New Zealand prime minister Jacinda Ardern announced on Sunday she had named her new-born daughter Neve Te Aroha as she prepared to leave hospital amidst an outpouring of public excitement.
Ms Ardern appeared before dozens of reporters and a flurry of camera flashes at Auckland City Hospital in her first appearance since giving birth, thanking the public for their support as her three-day-old daughter slept in her arms. “We really just wanted to say thank you and that we’re all doing really well. Sleep deprived, but really well,” Ms Ardern said.
Ms Ardern (37) became New Zealand’s youngest prime minister when she took office through a coalition deal last year after an inconclusive election. She has now become the first woman in the country’s history to give birth while in office.
Ms Ardern delivered her 3.31kg (7.3lb) daughter in the country’s largest public hospital on Thursday afternoon with her partner, television presenter Clarke Gayford, at her side. The couple had settled on the baby’s first name, Neve, after she was born, Ms Ardern said, explaining that it means “bright and radiant” and “snow,” which reflected that she was born in the middle of winter during the nation’s indigenous Maori new year and the shortest day of the year.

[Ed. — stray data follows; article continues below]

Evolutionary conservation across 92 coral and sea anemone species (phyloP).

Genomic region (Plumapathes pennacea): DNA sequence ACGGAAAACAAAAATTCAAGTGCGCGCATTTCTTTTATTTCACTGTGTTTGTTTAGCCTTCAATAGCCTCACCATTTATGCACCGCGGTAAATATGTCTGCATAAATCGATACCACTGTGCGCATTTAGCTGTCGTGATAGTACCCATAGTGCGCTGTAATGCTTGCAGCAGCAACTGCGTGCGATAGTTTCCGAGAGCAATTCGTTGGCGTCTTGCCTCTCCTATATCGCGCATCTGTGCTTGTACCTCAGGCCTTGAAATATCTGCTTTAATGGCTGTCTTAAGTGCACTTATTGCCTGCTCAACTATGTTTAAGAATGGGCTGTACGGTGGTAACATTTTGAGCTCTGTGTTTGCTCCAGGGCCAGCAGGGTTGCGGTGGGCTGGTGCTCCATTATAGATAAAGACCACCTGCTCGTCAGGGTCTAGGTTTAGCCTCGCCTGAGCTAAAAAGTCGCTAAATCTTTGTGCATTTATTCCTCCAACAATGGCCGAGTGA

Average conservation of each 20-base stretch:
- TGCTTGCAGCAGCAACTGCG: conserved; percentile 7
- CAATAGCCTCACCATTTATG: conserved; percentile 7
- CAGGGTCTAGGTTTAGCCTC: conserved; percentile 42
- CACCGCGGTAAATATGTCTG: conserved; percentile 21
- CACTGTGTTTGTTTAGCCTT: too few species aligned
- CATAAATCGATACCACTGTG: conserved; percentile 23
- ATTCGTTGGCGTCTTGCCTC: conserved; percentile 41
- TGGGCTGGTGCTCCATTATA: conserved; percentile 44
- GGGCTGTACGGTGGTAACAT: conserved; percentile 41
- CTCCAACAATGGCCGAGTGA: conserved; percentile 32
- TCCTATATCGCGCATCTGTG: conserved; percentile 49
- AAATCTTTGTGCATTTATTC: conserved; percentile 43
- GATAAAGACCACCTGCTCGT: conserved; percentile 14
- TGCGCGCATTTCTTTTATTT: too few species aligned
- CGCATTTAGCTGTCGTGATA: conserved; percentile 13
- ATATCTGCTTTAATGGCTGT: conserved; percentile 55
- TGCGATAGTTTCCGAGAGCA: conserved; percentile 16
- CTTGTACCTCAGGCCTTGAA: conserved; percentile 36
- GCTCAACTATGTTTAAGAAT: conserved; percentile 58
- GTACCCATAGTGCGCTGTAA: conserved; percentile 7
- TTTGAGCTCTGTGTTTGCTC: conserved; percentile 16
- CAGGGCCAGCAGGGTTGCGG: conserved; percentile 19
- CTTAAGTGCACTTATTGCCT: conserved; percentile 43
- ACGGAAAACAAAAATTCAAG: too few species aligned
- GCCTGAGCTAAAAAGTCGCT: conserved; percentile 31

Her second name, Te Aroha, which means “love” in Te Reo Maori, one of the country’s national languages, was a nod to the many Maori iwi, or tribes, that had offered names as a gift to Ms Ardern while she was pregnant.
“‘Te Aroha’ was our way of reflecting the amount of love this baby has been shown even before she arrived,” Ms Ardern said. The island nation, with a population of 4.5 million, was in the grips of a baby-induced glow of optimism in recent days with many social media users dubbing the baby the “Prime Miniature” while they waited for her name to be announced.
"It's just something really lovely in a world where so much is unfair that we're all very excited about it," said Frances Gerbic, a music teacher living in Auckland. The New Zealand Symphony Orchestra recorded a version of Brahm's lullaby Cradle Song translated into Te Reo Maori, and Auckland's tallest building, the Sky Tower, was lit up pink for three nights in honour of the occasion.
Support also flooded in from around the world, with Britain’s Queen Elizabeth, whom Ms Ardern met in London in April, sending an emailed message of congratulations and Canadian prime minister Justin Trudeau tweeting at Ms Ardern: “Pro tip, Jacinda: Briefing notes make excellent bed time stories.”
Ms Ardern will take the next six weeks off, leaving her deputy Winston Peters in charge, and return to work in early August when Mr Gayford will care for the baby full time.
Many in New Zealand and around the world had held up Ms Ardern’s pregnancy – just the second time an elected leader had given birth in office since Pakistan’s Benazir Bhutto in 1990 – as a symbol of progress for women. “Hopefully these things that in these moments now are...a novelty...one day they aren’t new any more,” Ms Ardern said.
“I hope for little girls and boys that actually there’s a future where they can make choices about how they raise their family and what kind of career they have that are based on what they want and what makes them happy.”